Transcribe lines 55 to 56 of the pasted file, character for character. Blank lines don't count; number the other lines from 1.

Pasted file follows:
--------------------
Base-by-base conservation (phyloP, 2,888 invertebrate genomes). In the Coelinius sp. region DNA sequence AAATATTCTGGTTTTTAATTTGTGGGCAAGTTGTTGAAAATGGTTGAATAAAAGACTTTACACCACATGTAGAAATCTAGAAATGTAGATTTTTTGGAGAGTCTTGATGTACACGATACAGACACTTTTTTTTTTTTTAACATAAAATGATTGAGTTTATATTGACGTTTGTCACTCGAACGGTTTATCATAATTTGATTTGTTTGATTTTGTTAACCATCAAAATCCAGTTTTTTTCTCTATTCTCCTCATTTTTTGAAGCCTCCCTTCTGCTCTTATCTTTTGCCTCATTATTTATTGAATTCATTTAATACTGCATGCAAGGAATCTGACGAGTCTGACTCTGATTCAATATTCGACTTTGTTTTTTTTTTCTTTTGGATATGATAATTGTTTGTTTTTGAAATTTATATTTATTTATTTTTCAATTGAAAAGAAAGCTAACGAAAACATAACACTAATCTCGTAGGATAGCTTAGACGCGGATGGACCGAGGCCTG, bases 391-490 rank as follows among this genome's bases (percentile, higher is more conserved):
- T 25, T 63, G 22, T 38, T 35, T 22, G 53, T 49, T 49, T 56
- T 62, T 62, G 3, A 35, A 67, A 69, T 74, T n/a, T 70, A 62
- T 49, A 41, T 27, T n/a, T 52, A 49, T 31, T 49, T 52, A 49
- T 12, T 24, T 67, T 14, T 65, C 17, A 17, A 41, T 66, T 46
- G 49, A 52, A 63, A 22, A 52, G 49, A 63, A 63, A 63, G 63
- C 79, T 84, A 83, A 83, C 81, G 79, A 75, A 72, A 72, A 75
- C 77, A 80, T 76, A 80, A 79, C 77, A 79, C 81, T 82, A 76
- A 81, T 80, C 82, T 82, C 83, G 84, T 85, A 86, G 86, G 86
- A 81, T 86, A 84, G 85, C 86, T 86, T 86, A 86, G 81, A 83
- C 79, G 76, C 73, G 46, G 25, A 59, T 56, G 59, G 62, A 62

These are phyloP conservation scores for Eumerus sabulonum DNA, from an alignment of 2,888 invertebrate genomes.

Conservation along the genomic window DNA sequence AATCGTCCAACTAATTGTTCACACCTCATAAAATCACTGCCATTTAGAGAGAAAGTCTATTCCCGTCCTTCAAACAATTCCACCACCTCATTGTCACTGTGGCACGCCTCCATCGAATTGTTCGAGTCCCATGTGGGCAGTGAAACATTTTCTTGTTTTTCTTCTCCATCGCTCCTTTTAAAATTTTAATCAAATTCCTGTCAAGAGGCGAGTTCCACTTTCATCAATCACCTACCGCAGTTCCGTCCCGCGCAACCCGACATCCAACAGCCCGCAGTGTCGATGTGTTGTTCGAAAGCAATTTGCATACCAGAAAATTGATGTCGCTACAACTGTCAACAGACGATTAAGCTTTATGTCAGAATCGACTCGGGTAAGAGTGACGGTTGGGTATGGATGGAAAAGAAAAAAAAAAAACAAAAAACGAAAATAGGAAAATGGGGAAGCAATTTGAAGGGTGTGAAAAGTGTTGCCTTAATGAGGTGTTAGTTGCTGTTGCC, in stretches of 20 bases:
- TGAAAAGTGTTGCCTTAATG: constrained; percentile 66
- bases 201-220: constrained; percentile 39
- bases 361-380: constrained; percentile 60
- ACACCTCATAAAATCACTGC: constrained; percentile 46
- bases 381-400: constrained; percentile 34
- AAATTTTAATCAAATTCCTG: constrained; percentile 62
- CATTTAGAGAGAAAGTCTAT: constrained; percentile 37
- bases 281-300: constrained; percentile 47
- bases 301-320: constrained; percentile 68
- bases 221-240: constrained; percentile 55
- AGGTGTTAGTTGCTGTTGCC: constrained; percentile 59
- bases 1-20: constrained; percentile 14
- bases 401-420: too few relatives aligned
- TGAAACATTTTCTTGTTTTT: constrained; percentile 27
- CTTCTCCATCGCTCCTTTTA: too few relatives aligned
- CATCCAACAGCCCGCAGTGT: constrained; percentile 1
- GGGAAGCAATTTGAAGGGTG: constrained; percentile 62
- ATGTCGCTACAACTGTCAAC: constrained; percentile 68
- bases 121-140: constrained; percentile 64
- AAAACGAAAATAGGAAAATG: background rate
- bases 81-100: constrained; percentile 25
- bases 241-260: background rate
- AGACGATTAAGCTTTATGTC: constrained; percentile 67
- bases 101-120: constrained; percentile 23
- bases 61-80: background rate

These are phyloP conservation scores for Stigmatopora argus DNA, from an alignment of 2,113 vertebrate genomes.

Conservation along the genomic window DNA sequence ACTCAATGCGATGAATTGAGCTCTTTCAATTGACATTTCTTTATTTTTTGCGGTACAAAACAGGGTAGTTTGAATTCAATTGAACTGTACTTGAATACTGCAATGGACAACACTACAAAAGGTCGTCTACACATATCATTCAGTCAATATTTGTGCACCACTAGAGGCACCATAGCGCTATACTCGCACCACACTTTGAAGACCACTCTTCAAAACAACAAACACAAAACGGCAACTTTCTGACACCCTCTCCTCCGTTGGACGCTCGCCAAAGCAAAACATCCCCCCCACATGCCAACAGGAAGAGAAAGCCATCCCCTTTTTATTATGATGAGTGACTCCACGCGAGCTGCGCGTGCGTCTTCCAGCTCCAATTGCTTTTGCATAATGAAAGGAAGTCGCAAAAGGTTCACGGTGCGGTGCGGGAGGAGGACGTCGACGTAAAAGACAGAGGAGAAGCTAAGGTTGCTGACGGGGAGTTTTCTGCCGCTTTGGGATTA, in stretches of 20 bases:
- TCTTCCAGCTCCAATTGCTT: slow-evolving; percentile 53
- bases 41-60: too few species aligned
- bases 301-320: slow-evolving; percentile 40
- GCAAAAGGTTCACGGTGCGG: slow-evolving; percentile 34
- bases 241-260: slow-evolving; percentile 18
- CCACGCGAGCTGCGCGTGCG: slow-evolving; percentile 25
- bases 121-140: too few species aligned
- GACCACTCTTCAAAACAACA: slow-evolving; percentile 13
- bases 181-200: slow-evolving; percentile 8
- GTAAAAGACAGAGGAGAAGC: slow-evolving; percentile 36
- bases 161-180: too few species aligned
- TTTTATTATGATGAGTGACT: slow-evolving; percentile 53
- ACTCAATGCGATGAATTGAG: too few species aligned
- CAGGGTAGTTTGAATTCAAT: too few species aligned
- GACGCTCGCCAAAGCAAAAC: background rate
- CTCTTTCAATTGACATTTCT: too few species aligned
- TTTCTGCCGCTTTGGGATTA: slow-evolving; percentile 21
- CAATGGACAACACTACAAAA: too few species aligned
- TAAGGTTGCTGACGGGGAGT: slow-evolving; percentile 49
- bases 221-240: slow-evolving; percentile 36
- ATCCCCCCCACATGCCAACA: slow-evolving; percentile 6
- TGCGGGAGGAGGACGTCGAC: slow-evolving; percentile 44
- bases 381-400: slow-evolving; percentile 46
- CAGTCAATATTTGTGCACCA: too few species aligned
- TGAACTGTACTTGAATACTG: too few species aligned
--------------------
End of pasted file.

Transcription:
- GACGCTCGCCAAAGCAAAAC: background rate
- CTCTTTCAATTGACATTTCT: too few species aligned